• Filed for bankruptcy

What Happens If my Policy Is Canceled?

It is also possible to receive a hardship exemption if you had a health insurance policy that was canceled between enrollment periods. For example, your bronze metal tier policy was recently canceled because you were unable to pay out the monthly premiums. In this case, you would be able to apply for the hardship exemption during a special enrollment period and then purchase catastrophic health insurance through off-marketplace institutions.

Some examples of off-marketplace institutions would include insurance companies, agents, brokers or online insurance outlets. At any of these providers, you would need to reach out and prove your hardship exemption. Then once accepted, you would be able to purchase an off-marketplace catastrophic health insurance plan.

How to Buy Catastrophic Health Insurance

Before you can purchase catastrophic health insurance, you must apply through your state's health insurance exchange. Enrollment for the hardship exemption includes an online application process where you describe your current hardship. If you believe that you experienced a hardship that was not listed above, we recommend you still fill out the application, as other hardships can be approved. Once approved, you will receive an exemption certificate number and can enroll in the catastrophic health insurance plan of your choosing. If you are over the age of 30 and have not filed for this exemption, then you will not be able to apply for a catastrophic plan on your state's insurance marketplace. Therefore, it is critical to file for this exemption if you want to purchase a catastrophic health insurance policy.

No Sell States for Catastrophic Insurance

Many state health insurance marketplaces offer catastrophic level plans, but not all states and counties do. No sell states include:

  • Alaska
  • Indiana
  • Louisiana
  • Mississippi
  • Rhode Island
  • Wyoming

If you currently live in one of these no sell states and want to purchase a higher deductible health insurance plan, you may want to consider a bronze level tier health plan, which is available in every state. Bronze plans come with a slightly lower deductible and a higher cost than catastrophic plans but are the next lowest cost alternative. Using the North Carolina example from above, the lowest cost bronze plan (Cigna Connect 6400) has a deductible of $6,400 and a minimum monthly premium of $413.57. This premium is $182.25 more expensive than the catastrophic plan in the same state while having a smaller deductible by $1,500.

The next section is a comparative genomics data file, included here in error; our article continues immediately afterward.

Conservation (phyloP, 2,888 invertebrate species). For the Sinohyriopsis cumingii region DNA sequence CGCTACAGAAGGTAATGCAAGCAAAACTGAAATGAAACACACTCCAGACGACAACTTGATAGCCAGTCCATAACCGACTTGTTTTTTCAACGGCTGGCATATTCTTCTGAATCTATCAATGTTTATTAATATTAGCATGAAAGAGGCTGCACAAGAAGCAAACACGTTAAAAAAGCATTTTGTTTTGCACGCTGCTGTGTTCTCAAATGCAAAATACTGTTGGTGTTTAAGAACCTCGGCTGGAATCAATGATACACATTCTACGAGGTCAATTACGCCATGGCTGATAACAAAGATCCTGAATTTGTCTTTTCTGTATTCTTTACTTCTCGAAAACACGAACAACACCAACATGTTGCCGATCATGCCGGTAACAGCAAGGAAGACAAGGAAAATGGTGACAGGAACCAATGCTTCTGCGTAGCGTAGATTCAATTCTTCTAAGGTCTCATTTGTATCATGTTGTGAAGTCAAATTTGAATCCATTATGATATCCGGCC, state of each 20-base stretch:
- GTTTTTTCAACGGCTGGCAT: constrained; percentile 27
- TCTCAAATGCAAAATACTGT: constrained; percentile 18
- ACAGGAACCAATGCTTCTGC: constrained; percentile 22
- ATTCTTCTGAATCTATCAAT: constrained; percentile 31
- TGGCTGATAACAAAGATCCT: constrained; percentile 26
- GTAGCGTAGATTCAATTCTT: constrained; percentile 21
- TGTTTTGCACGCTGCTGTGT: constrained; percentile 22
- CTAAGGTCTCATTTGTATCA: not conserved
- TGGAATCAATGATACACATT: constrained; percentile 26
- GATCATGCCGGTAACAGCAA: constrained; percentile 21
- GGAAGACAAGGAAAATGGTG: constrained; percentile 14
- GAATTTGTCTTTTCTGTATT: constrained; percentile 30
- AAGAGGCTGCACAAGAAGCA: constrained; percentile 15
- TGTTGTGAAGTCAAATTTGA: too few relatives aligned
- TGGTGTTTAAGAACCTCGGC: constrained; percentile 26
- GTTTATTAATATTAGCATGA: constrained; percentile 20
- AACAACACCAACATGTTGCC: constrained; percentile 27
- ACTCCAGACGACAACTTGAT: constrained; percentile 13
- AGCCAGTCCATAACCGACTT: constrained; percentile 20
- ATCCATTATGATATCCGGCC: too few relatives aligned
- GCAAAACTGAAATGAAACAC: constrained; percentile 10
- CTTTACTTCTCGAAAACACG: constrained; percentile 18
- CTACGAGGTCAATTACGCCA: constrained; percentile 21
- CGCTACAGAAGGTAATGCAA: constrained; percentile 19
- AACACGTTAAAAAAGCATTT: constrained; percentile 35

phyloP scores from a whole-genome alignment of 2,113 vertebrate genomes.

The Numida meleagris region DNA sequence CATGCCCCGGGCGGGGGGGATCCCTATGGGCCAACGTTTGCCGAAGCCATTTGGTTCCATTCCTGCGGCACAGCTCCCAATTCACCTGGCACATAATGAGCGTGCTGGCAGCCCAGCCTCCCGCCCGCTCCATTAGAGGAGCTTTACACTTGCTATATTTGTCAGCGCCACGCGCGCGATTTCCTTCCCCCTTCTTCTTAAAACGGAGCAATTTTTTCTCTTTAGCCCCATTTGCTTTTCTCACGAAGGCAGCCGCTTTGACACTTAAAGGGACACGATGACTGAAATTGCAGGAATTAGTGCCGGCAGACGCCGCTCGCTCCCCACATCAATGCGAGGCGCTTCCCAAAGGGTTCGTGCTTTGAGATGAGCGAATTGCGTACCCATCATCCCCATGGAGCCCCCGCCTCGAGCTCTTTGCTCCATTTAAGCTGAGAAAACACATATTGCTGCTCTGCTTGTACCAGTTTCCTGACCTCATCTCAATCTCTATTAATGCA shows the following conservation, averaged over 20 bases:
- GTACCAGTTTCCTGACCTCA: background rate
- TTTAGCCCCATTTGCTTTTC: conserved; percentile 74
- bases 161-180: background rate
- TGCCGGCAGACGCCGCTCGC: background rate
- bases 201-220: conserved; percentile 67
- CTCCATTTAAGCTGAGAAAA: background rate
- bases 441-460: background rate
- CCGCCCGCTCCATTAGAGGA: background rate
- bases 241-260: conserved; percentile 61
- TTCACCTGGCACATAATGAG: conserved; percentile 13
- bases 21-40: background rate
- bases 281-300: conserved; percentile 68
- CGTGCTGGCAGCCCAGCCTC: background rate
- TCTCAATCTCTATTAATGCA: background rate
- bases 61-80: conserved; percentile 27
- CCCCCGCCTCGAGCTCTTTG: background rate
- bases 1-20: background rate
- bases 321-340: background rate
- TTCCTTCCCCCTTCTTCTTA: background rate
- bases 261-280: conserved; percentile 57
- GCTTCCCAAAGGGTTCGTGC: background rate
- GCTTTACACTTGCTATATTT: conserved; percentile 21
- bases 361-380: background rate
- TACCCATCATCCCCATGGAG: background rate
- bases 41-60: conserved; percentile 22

Pros and Cons of Catastrophic Health Insurance

Catastrophic health insurance's low premiums are meant for people who cannot afford the more expensive coverage plans. These policies' basic coverage typically is only suitable when you are young, healthy and rarely find the need to see a doctor. So long as you don't need medical attention, you would avoid having to pay for costs by yourself and would be able to save money by paying lower premiums. It would not be a good plan if you are a senior who regularly needs medical supervision or costly subscriptions.

If you need medical attention, catastrophic health insurance can become very costly due to the high deductible. For example, if you have one medical emergency, it would not be covered by the three initial primary-care visits. Then, if your total cost was less than $7,900 that entire amount would have to be paid for without the help of the insurance company.

Another example where catastrophic health insurance can become costly is if you currently have a large family with multiple children. In this scenario, your family may require several different health services throughout the year. This could include annual checkups, getting diagnosed, seeking treatment for an illness or any primary-care visit. Since the catastrophic health insurance deductible is set at a very high level, you would be required to pay a large amount of money out-of-pocket until the deductible of $7,900 has been met. Instead, a silver or gold plan with a lower deductible amount would provide better financial coverage.